Camping Out for Haiti
Times' Reporter Recalls Life in Liberia
Angela Renaud EdD, dean of the John Hazen
White School of Arts & Sciences, heard New York
Times reporter Helene Cooper on the radio talking
about her recent memoir detailing her family’s
flight from Liberia to the United States. Learning
that the author’s career in journalism began at
The Providence Journal and knowing Rhode Island
is home to the second largest Liberian population
in the United States, Renaud decided “The House
at Sugar Beach” was the perfect book for the first
Campus Reads project.
During the 2009–10 fall and winter terms,
Cooper’s book was incorporated into many arts
and sciences classes. A group of volunteers, led by
English Department chair, Donna Thomsen, developed
a month-long exploration of Liberia open
to the entire campus community that included
film, theater, group book discussions and an art
exhibit. Former Sen. Lincoln Chafee (R-R.I.)
spoke at The Yena Center about overseeing the first
election held in Liberia after a decade of civil war.
Through photographs of the time, Chafee cited the
passionate spirit of the country’s people and their
hope for a peaceful future.
A lecture by Cooper in February was the
culmination of Campus Reads. She read passages
from her memoir, including those on her 1987
journey to Rhode Island to start her first job after
college. “I feel like I’ve come home in so many
ways,” said Cooper to an audience of students,
faculty, staff and members of Rhode Island’s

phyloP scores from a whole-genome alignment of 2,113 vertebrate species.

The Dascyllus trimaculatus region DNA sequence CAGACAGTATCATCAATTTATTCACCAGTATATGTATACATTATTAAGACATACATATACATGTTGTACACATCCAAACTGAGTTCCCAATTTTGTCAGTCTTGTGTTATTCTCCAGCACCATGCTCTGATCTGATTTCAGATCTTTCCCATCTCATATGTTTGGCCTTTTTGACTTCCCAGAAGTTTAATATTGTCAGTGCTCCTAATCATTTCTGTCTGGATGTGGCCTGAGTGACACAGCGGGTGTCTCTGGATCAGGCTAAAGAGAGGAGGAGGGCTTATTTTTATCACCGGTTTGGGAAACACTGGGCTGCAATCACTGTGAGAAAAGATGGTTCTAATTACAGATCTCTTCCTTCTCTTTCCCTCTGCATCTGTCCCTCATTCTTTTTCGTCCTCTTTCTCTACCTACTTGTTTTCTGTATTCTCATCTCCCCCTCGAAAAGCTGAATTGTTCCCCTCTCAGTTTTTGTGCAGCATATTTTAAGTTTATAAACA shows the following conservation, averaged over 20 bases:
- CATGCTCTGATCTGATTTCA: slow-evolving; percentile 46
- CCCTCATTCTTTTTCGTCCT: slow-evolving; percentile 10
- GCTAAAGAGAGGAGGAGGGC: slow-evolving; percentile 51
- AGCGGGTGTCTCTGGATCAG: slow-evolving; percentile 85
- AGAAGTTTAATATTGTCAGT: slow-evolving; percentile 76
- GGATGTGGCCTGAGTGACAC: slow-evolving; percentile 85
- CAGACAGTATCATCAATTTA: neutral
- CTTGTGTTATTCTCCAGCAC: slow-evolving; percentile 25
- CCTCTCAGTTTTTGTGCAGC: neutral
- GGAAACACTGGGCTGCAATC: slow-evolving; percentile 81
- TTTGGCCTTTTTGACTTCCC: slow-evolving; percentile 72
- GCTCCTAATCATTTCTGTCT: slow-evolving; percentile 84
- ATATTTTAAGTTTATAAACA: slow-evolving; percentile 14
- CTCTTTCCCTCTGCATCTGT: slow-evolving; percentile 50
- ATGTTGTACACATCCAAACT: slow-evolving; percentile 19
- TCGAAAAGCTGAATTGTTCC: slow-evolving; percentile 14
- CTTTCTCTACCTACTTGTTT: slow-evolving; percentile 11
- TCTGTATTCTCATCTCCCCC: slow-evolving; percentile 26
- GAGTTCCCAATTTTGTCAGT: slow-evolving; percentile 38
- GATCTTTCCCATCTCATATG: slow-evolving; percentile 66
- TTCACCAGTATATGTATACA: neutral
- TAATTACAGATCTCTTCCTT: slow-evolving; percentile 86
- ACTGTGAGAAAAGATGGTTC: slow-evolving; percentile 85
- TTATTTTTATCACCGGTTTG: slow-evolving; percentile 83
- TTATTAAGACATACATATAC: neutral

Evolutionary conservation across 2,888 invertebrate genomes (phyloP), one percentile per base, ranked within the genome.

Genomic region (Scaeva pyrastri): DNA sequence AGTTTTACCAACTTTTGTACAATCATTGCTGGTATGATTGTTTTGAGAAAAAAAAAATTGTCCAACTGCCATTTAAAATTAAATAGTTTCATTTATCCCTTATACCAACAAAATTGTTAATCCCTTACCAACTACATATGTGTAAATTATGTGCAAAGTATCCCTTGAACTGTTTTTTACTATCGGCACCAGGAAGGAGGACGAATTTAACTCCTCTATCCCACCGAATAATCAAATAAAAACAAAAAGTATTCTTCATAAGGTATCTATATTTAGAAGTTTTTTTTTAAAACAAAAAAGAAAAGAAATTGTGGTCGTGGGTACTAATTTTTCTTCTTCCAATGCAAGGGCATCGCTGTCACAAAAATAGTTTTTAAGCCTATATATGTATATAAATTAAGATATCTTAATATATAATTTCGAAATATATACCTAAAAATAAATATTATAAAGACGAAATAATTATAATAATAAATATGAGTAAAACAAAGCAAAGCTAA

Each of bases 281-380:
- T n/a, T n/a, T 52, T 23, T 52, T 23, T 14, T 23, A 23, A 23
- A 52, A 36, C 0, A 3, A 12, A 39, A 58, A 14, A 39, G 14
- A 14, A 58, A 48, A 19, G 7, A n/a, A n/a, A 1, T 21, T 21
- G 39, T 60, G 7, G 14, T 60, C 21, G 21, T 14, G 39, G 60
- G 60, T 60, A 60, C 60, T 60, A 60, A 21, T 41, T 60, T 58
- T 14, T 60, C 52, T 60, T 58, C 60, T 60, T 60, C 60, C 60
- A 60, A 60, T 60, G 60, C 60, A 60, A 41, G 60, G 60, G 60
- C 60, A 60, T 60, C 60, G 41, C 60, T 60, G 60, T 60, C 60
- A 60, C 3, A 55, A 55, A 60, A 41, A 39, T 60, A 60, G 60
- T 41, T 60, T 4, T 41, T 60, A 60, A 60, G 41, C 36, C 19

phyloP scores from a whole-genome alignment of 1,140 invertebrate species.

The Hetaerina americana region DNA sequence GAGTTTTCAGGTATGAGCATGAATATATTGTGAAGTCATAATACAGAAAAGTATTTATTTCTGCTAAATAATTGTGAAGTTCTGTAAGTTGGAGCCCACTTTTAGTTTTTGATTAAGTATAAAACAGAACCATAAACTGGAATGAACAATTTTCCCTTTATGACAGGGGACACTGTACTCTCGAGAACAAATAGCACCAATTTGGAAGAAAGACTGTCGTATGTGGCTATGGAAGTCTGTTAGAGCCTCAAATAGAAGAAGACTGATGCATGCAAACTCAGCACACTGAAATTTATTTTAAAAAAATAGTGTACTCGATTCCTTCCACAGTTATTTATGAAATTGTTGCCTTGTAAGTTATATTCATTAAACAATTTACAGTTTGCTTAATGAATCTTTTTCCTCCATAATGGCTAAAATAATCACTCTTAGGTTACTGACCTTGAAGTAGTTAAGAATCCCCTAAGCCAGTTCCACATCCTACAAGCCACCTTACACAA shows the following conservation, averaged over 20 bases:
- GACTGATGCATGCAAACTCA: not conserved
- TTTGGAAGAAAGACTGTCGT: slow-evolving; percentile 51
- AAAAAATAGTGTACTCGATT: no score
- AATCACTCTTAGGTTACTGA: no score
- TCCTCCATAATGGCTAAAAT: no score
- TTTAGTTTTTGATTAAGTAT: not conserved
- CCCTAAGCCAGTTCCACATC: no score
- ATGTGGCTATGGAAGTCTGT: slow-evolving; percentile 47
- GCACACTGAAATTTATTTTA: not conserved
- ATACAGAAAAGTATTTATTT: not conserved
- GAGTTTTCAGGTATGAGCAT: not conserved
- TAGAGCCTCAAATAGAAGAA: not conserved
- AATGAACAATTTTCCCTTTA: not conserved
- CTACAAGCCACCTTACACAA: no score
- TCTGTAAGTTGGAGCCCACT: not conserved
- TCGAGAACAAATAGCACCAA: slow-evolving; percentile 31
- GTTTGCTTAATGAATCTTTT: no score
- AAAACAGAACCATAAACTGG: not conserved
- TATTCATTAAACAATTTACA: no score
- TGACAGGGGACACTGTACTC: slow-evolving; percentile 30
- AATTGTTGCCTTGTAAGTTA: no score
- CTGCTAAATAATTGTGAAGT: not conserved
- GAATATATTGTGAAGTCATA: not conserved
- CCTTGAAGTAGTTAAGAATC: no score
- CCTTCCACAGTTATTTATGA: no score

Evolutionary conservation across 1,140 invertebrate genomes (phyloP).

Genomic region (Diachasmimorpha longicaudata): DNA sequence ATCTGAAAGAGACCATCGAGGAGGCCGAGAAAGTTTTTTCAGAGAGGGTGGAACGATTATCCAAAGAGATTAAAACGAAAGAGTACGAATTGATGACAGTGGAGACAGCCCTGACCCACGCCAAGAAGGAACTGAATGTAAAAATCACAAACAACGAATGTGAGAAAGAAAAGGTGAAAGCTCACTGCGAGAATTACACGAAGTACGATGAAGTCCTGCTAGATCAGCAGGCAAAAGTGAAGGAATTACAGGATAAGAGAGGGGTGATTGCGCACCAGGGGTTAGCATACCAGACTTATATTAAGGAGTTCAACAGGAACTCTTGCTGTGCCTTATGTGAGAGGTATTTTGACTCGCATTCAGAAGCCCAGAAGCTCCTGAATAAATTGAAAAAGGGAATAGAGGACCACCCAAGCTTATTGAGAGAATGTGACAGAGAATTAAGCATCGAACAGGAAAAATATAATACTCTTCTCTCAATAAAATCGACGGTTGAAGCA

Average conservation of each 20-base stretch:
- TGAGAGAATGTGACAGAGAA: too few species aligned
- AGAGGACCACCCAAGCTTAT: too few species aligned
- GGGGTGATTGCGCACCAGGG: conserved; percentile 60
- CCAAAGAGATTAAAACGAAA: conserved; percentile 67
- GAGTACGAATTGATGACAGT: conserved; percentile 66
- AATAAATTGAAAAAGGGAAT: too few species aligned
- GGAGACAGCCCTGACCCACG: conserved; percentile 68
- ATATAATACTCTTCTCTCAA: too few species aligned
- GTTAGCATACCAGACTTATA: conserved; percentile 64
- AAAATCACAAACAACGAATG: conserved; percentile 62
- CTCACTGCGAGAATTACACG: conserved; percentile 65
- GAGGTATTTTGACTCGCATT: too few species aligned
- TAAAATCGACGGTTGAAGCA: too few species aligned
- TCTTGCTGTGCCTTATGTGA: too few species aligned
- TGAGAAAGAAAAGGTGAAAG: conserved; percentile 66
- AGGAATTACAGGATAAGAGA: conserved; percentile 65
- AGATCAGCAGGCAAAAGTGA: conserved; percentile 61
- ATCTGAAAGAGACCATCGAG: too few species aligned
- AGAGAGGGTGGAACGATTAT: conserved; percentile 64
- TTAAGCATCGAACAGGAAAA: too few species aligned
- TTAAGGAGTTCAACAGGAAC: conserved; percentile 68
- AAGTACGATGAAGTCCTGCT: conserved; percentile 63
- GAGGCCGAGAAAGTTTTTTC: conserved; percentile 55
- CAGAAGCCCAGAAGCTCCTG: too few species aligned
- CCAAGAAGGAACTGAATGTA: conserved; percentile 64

Liberian community. She happily greeted those
waiting patiently in the long line to have their
copies of “The House at Sugar Beach” autographed.
above: New York Times reporter Helene Cooper spoke at Xavier
Auditorium in February and autographed her book for a student.
Local Motors Founder Maps Highway to Success
The bottom line for John “Jay” Rogers? To make cool cars. That was the driving force
behind Local Motors, in Wareham, Mass., a custom design car manufacturer with a twist.
Car designs are determined by vote of an online community. Just hearing the passion
when he speaks is a giveaway that Rogers, who came to the campus in February as the
Distinguished Visiting Professor for the School of Technology, is a car buff. Perhaps it is
in his genes.
In 1901 Rogers’ grandfather co-founded Indian Motorcycle. Yet Rogers’ own career
path took a number of interesting turns — banking, specialty medical equipment, the
Marines at age 27 — before he followed his heart to the car industry. He financed his
dream with his “go to hell fund” — money he
had saved so he would have the freedom to tell
an employer “where to go.”
Known for its “Rally Fighter,” Local
Motors produces customized vehicles suitable
for the Baja 500 or a weekend romping
around the desert. This is a company with a
mission: Lead the next generation of automotive
manufacturing, design and technology by
revolutionizing the industry with gamechanging,
efficient vehicles and an unprecedented
standard of customer service.
Rogers’ advice to the students? It is never
too late to do what you want to do.
“Now, more than ever, a JWU education is a wise investment.
Classroom knowledge combined with directed work experiences
provides the foundation for our graduates to build a career in
their chosen field of study.”